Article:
The British government has said it is "very concerned" that Argentina decided to turn away British tourists wishing to visit the South American country as a result of the ongoing row over the sovereignty of the Falkland Islands.
Foreign Office minister Jeremy Browne told MPs on Tuesday afternoon that Britain made "frequent representations" to Argentina and other countries in the region to lift the ban on Falkland Islands flagged ships from docking in their ports.
"It is a source of sadness and frustration to us that people who are on holiday and wanting to further relations between ourselves and Argentina on a person to person basis are not being able to do so," he said.
Browne told the House of Commons that the UK approached Argentina "in the spirit of friendship" and it was a "source of sadness" that they did not always do the same.
On Monday two British cruise ships were refused entry to an Argentinian port. The P&0 Cruises' ship Adonia and the Princess Cruises' vessel Star Princess were not allowed to dock at Ushuaia on the southern tip of Argentina.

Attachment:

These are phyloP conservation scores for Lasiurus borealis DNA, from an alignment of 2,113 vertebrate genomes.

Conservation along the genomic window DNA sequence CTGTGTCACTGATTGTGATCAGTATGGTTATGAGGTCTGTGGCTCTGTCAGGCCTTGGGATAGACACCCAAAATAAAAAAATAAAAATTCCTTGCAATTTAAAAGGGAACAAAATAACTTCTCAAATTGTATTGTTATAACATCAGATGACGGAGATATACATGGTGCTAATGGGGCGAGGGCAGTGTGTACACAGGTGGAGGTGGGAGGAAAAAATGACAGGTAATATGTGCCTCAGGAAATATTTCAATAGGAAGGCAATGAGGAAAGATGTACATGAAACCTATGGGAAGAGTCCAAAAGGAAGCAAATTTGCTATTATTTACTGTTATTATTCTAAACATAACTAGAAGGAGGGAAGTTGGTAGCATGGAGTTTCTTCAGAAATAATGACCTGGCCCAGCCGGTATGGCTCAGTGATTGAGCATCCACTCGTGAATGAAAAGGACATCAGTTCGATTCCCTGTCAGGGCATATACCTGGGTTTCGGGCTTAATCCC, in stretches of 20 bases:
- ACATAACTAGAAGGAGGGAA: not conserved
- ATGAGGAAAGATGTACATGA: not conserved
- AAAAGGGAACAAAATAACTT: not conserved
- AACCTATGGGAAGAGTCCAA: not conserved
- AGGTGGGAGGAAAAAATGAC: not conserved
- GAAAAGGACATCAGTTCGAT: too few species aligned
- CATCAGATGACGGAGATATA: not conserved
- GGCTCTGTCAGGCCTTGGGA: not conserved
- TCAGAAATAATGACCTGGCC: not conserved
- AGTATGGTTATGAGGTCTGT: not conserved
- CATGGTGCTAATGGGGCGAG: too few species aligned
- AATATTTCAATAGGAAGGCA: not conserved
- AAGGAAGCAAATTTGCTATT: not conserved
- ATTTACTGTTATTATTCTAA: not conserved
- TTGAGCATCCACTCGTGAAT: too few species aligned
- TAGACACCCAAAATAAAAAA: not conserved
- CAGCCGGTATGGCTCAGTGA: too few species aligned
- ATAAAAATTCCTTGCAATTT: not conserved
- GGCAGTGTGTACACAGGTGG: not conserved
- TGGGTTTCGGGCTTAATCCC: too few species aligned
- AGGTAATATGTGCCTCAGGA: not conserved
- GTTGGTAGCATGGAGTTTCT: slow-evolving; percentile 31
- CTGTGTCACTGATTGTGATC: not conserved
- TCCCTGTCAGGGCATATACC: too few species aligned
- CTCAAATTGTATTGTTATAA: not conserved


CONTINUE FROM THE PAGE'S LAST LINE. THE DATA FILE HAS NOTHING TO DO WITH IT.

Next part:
Both vessels, part of the Carnival company cruise fleet, had called at the Falklands on Saturday.
Browne, who is due to visit the islands as part of the ceremony to mark 20 years since their liberation from Argentine occupation, was responding to questions from Labour shadow foreign minister John Speller, who said move was was "outrageous" and "completely unjustified".
Buenos Aires has reacted angrily in recent weeks to the deployment of an advanced Royal Navy ship to the region, as well as the decision to send Prince William to the islands as a RAF search and rescue pilot.
Following the debate in the Commons, the Foreign Office sent a supportive tweet to a Falkland Islands based Twitter account, informing them that the British government took the issue seriously.
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